This would be sort of like saying, “Necessarily, every physical object must have a shape, but there is no particular shape which it is necessary for everything to have.” In the same way, the atheist can say it is necessary that something or other exist, some contingent being or other has to exist, but there isn’t any particular thing that exists necessarily. On this view, premise (1) turns out to be false. The universe just exists contingently and inexplicably. Something has to exist, it just happens to be our universe, and it just exists inexplicably. Some universe must exist, and there is no explanation why this universe exists.
Question: Does that, then, refute evolution?
Answer: No, it has nothing to do with evolutionary theory.
Followup: I ask because, if it is necessary that something exists, but nothing exists necessarily, then they would suggest there is no hierarchy or consequence time line. In other words, would this mean they would not put any relationship between things?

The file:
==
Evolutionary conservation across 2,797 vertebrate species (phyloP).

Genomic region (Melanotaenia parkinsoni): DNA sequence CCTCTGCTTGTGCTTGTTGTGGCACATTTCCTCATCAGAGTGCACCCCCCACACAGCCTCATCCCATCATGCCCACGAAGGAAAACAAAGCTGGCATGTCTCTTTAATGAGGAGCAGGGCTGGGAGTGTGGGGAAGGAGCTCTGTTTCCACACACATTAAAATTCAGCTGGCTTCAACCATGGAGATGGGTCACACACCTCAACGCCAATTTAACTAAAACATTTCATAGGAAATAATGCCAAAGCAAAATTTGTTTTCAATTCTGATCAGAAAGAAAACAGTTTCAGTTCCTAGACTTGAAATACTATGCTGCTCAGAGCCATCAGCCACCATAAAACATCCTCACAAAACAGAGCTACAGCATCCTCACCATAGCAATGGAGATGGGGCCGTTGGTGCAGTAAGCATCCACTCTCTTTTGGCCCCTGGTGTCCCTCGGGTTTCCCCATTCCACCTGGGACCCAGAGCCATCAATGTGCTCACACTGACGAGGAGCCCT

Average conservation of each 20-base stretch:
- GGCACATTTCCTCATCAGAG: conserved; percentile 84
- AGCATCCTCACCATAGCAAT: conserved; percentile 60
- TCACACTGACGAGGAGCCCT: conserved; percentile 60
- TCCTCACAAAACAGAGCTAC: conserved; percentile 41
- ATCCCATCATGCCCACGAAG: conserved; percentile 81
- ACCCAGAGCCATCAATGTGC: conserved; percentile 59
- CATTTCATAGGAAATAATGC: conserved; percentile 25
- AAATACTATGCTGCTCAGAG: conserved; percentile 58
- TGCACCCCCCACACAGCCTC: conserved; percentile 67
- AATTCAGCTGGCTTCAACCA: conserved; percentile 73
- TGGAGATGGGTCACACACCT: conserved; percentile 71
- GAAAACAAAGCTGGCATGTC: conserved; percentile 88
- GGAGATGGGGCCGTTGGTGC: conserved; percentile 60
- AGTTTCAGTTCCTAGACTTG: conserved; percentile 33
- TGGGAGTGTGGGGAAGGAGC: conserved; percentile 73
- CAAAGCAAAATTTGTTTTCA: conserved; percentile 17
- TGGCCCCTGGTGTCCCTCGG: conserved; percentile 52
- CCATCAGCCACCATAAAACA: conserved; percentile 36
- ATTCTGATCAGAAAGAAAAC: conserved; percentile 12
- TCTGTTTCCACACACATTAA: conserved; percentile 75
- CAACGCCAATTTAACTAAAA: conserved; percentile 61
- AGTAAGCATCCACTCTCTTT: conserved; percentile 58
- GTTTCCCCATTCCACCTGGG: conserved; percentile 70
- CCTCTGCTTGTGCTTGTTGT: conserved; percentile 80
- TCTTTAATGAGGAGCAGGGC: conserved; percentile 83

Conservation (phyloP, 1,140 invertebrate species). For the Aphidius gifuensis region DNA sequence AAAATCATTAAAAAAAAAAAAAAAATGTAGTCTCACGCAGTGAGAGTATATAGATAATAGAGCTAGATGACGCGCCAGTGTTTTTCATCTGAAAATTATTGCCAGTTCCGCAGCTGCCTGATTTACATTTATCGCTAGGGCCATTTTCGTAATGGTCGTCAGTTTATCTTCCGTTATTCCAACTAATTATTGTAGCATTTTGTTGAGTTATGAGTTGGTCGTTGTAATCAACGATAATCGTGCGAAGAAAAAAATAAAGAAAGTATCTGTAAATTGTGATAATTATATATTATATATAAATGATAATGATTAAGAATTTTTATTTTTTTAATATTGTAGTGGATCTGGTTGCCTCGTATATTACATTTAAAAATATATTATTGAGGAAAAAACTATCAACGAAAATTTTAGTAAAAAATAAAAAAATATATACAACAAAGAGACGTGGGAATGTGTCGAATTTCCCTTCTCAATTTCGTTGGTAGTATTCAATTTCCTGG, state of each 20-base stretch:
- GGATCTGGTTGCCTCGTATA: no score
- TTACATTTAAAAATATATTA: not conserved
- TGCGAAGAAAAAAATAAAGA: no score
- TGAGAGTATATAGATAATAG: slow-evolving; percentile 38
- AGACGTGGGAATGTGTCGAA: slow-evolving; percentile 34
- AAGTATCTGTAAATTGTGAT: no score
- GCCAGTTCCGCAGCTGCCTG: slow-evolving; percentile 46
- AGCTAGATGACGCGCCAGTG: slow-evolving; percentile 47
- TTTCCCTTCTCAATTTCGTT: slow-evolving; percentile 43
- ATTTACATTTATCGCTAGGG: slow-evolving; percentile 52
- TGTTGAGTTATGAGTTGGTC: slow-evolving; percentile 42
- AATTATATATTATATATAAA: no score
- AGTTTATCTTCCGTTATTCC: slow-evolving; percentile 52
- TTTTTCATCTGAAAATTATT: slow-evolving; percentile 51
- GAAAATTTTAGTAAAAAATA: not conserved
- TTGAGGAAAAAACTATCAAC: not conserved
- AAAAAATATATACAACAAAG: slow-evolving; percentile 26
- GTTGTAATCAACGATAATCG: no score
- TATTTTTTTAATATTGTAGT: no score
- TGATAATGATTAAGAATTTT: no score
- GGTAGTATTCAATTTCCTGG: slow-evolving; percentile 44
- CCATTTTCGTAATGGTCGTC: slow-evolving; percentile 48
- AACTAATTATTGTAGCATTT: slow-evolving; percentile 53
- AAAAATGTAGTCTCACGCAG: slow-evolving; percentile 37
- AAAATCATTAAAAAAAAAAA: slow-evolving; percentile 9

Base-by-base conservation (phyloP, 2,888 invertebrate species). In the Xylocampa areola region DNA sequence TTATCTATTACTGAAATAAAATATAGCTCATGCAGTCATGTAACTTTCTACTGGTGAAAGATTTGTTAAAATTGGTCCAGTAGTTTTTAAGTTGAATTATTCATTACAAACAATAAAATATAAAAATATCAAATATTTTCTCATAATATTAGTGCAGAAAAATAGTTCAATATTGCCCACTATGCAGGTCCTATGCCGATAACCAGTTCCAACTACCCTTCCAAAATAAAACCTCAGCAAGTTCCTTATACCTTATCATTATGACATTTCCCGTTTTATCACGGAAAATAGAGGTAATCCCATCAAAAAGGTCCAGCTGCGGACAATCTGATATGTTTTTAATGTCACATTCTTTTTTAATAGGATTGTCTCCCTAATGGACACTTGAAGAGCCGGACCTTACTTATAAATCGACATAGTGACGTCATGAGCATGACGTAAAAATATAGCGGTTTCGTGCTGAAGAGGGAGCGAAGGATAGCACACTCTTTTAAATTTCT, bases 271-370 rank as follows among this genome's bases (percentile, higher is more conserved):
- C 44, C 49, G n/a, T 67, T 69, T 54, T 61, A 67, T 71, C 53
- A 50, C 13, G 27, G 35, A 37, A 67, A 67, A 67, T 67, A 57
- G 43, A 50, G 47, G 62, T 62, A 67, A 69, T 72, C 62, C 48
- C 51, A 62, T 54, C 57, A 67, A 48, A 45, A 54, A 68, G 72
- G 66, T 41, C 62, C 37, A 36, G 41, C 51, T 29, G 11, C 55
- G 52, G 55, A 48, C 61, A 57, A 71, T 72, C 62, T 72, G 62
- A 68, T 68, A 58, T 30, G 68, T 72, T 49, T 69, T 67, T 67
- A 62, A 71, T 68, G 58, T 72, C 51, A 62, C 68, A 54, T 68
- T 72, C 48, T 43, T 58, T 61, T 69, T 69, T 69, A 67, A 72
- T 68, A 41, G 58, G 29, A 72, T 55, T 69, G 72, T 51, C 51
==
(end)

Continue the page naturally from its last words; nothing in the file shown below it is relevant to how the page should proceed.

Answer: That doesn’t follow. Why can’t the atheist say it is necessary that something exists and, given that this universe does exist, it just happens to evolve and life develops by chance and so forth? It seems to me this just doesn’t have any implications for biology or evolutionary theory. But I did like the way you summarized it. You summarized it better than I did. “It is necessary that something exists, but nothing exists necessarily.” It was very nicely put, very pithy.
Question: I noticed you didn’t say that given that we exist, something necessarily exists. They are saying that even if we weren’t here, something must exist, correct?1
Answer: That is correct. This is a very strange and radical view. It is not saying, conditionally, given something exists, something necessarily exists. This is a view that says, “It is logically impossible for there to be nothingness, and yet there isn’t anything that exists necessarily.” It is just necessary that something be there, and it happens to be us, but there is no explanation for that.